On November 3, 1997, at 1335 central standard time, a Mooney M20C airplane, N1360W, owned and operated by a private owner as a Title 14 CFR Part 91 personal flight, was substantially damaged during a forced landing following a loss of engine power near Ozona, Texas. Visual meteorological conditions prevailed, and a flight plan was not filed. The private pilot, sole occupant of the airplane, was not injured. The flight had originated from McKinney, Texas, about 1115, on a flight to Ozona, with an intended fuel stop at Abilene, Texas.

On the enclosed NTSB Pilot/Operator Aircraft Accident Report the pilot reported that the day before the accident he had flown the aircraft for 2.4 hours on a flight from Ozona to the Aero Country Airport at McKinney, Texas. On the day of the accident he found that there was no fuel available at the Aero Country Airport, therefore he had planned a fuel stop at Abilene, Texas, for his return flight to Ozona. During cruise flight, and "after not encountering anticipated quartering head winds," he calculated, using his Global Positioning System (GPS), that the time of flight direct to Ozona would be 2.5 hours. He then made the decision to "continue direct to Ozona."

The pilot further reported that approximately 20 miles northeast of Ozona the "engine started running rough and died, left tank gauge [left fuel tank was selected] indicated most fuel but pilot [he] switched on electric fuel pump, changed tanks and restarted engine." After terminating flight following with Houston Center and contacting "Ozona unicom for field and runway conditions and fuel situation, engine again started running rough and quit." He initiated a forced landing to a pasture, and during the landing roll, the wings impacted some "scrubby" trees.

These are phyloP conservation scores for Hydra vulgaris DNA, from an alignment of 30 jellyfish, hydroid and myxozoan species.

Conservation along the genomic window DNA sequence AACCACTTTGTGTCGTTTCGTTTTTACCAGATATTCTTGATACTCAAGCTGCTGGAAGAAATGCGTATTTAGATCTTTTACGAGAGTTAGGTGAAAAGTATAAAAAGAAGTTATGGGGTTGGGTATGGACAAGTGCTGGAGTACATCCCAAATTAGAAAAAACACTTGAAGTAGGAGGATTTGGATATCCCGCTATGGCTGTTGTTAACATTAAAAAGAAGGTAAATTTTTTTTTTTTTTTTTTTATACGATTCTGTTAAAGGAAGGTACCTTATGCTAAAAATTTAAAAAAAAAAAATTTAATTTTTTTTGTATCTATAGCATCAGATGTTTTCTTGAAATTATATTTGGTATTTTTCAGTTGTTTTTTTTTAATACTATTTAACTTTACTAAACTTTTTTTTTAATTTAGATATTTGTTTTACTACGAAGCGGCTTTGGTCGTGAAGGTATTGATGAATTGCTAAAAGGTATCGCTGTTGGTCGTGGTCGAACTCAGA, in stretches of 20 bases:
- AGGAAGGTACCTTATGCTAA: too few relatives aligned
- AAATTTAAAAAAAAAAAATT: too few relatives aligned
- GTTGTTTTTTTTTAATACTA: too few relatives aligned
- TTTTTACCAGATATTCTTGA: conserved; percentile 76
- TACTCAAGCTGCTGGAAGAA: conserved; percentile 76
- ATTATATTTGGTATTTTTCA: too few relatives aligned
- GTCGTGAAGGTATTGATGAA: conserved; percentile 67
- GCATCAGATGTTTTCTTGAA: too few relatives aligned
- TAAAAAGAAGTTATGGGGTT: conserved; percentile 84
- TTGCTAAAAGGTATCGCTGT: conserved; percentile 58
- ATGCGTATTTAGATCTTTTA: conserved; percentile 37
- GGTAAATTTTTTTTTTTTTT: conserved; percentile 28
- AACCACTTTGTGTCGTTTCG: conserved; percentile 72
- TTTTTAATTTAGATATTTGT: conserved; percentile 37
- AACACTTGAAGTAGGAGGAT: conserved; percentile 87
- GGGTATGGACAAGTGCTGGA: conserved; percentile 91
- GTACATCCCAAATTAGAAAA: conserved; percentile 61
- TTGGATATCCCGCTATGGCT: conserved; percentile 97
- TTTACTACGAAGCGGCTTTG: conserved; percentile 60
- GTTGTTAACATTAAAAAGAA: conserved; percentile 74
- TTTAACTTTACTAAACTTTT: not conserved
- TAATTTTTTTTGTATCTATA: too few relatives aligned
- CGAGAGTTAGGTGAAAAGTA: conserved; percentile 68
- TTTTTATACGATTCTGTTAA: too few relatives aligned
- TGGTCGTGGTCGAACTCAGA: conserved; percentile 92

The pilot also reported that the "past history of this engine, plane and pilot as PIC has been to burn 8 GPH low to 9.2 GPH high with multiple T/O [takeoff] and Ldgs [landings]." However, the NTSB Pilot/Operator Aircraft Accident Report shows that the airplane's engine had been overhauled 21.6 hours prior to the accident.

The pilot reported to the FAA inspector that he had "run out of fuel." The pilot further reported that he had flown the same route of flight before without refueling; however, the airplane's engine had been changed and he had not anticipated the higher fuel burn rate.

Examination of the airplane by the FAA inspector revealed structural damage to the right wing spar, and the fuselage was buckled. Examination of the airplane's fuel tanks revealed no usable fuel. The FAA inspector did not observe any evidence of a fuel spill.

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